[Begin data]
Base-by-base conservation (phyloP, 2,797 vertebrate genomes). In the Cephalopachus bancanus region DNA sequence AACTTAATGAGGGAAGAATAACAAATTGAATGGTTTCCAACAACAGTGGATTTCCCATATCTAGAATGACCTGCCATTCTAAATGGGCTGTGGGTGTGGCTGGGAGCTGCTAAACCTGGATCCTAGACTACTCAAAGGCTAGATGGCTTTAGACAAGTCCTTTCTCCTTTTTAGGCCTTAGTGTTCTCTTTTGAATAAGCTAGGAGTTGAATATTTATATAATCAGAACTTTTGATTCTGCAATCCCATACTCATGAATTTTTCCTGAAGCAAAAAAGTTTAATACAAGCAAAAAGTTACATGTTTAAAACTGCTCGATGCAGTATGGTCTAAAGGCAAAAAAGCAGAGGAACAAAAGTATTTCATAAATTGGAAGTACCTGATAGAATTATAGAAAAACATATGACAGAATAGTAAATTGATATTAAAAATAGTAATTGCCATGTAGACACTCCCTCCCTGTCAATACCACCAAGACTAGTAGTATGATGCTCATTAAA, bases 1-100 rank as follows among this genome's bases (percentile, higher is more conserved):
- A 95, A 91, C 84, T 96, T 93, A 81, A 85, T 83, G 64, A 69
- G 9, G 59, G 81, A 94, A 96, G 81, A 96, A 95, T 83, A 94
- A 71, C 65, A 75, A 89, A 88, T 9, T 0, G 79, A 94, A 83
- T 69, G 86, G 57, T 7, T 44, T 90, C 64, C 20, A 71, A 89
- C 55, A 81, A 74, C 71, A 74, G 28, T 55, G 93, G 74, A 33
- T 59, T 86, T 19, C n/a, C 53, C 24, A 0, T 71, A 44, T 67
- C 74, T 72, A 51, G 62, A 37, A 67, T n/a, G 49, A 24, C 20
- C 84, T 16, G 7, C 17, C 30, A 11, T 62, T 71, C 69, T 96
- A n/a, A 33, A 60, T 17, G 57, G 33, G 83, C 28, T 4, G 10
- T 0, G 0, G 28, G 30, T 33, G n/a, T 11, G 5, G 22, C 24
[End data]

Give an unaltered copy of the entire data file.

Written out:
Base-by-base conservation (phyloP, 2,797 vertebrate genomes). In the Cephalopachus bancanus region DNA sequence AACTTAATGAGGGAAGAATAACAAATTGAATGGTTTCCAACAACAGTGGATTTCCCATATCTAGAATGACCTGCCATTCTAAATGGGCTGTGGGTGTGGCTGGGAGCTGCTAAACCTGGATCCTAGACTACTCAAAGGCTAGATGGCTTTAGACAAGTCCTTTCTCCTTTTTAGGCCTTAGTGTTCTCTTTTGAATAAGCTAGGAGTTGAATATTTATATAATCAGAACTTTTGATTCTGCAATCCCATACTCATGAATTTTTCCTGAAGCAAAAAAGTTTAATACAAGCAAAAAGTTACATGTTTAAAACTGCTCGATGCAGTATGGTCTAAAGGCAAAAAAGCAGAGGAACAAAAGTATTTCATAAATTGGAAGTACCTGATAGAATTATAGAAAAACATATGACAGAATAGTAAATTGATATTAAAAATAGTAATTGCCATGTAGACACTCCCTCCCTGTCAATACCACCAAGACTAGTAGTATGATGCTCATTAAA, bases 1-100 rank as follows among this genome's bases (percentile, higher is more conserved):
- A 95, A 91, C 84, T 96, T 93, A 81, A 85, T 83, G 64, A 69
- G 9, G 59, G 81, A 94, A 96, G 81, A 96, A 95, T 83, A 94
- A 71, C 65, A 75, A 89, A 88, T 9, T 0, G 79, A 94, A 83
- T 69, G 86, G 57, T 7, T 44, T 90, C 64, C 20, A 71, A 89
- C 55, A 81, A 74, C 71, A 74, G 28, T 55, G 93, G 74, A 33
- T 59, T 86, T 19, C n/a, C 53, C 24, A 0, T 71, A 44, T 67
- C 74, T 72, A 51, G 62, A 37, A 67, T n/a, G 49, A 24, C 20
- C 84, T 16, G 7, C 17, C 30, A 11, T 62, T 71, C 69, T 96
- A n/a, A 33, A 60, T 17, G 57, G 33, G 83, C 28, T 4, G 10
- T 0, G 0, G 28, G 30, T 33, G n/a, T 11, G 5, G 22, C 24